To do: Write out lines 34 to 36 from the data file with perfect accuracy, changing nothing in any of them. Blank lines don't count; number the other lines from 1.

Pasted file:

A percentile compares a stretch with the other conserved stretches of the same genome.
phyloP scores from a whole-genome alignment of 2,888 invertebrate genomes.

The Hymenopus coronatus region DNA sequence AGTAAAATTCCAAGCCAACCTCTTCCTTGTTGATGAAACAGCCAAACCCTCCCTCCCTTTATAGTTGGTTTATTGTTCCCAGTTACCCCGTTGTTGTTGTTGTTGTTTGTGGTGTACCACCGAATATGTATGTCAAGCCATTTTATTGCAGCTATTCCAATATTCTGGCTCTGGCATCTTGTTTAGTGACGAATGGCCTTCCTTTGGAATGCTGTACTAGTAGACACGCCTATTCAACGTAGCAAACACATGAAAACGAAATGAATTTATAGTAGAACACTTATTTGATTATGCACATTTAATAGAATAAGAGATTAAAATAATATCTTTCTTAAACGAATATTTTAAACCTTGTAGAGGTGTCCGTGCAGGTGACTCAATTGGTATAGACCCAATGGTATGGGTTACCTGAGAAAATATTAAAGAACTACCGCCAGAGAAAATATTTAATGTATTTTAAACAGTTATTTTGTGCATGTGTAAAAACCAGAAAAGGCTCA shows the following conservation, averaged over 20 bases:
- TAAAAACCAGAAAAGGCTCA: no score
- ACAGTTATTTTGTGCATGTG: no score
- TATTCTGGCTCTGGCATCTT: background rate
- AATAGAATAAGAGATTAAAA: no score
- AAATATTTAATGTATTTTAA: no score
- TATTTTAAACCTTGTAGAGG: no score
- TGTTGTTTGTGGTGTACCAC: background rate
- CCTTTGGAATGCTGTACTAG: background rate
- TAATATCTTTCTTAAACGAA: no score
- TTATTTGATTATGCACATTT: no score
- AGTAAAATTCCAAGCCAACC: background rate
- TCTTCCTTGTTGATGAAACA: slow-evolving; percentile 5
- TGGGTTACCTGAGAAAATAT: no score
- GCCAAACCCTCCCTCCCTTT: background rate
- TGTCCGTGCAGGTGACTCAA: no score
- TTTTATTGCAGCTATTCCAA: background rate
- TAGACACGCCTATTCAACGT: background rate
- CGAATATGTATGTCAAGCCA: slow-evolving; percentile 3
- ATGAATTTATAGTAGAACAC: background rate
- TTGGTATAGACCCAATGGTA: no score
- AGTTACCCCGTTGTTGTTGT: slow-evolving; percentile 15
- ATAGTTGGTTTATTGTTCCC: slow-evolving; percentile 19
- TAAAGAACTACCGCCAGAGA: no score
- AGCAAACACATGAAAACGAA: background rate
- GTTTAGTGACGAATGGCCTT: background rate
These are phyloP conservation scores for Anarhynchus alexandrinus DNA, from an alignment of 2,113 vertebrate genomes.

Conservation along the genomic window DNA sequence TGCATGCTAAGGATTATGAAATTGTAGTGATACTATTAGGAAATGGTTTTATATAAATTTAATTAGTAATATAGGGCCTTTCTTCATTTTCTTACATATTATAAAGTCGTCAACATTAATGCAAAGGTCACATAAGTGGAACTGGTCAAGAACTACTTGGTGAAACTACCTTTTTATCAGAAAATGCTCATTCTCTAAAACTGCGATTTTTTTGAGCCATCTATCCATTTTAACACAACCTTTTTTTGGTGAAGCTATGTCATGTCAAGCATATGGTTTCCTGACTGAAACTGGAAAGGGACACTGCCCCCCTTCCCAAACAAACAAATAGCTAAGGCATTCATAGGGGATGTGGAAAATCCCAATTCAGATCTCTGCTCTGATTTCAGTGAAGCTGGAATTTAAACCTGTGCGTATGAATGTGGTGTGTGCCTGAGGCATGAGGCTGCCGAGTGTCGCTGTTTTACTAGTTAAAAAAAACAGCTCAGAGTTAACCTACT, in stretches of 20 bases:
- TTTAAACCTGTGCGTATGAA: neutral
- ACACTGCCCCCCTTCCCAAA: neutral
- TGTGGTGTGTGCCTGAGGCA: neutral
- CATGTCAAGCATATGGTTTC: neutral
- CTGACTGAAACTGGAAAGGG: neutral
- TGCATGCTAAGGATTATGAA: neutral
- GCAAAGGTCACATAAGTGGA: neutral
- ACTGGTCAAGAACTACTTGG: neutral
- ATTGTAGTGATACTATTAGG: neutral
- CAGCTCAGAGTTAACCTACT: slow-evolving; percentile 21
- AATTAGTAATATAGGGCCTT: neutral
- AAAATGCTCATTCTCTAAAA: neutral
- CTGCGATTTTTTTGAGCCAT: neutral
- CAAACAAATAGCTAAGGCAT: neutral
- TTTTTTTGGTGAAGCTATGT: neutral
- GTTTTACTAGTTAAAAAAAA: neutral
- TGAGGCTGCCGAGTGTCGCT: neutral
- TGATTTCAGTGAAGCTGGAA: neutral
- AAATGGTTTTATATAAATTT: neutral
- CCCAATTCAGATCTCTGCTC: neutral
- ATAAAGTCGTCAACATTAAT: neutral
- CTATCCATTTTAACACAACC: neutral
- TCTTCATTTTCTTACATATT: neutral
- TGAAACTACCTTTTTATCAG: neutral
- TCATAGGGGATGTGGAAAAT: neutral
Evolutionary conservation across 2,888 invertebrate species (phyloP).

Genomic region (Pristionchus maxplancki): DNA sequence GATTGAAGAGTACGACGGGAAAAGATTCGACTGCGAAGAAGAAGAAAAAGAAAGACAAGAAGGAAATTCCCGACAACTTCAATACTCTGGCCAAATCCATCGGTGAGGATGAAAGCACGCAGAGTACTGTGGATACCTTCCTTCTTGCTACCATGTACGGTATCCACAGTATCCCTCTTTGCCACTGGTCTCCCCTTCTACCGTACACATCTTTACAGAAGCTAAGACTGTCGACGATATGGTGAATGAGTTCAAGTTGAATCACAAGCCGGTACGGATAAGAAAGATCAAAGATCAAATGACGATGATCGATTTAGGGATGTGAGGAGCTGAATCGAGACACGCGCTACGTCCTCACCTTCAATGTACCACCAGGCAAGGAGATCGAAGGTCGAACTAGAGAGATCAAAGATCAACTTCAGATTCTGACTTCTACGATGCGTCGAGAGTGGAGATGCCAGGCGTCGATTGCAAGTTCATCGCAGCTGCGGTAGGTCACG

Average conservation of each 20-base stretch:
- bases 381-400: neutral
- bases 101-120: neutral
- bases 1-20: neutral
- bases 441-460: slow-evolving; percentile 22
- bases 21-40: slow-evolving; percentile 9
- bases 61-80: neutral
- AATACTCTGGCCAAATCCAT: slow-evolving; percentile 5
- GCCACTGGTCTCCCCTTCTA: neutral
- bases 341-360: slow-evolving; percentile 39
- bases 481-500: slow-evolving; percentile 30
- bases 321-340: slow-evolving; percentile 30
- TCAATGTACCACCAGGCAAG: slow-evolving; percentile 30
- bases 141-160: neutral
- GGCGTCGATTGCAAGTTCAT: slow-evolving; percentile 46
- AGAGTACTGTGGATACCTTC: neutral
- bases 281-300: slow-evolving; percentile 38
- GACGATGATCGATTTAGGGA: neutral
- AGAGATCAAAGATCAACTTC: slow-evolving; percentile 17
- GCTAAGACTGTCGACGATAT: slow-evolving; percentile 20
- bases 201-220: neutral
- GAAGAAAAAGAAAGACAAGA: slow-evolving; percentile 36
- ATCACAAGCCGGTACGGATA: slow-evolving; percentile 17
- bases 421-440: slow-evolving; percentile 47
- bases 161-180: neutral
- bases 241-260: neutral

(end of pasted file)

- CATGTCAAGCATATGGTTTC: neutral
- CTGACTGAAACTGGAAAGGG: neutral
- TGCATGCTAAGGATTATGAA: neutral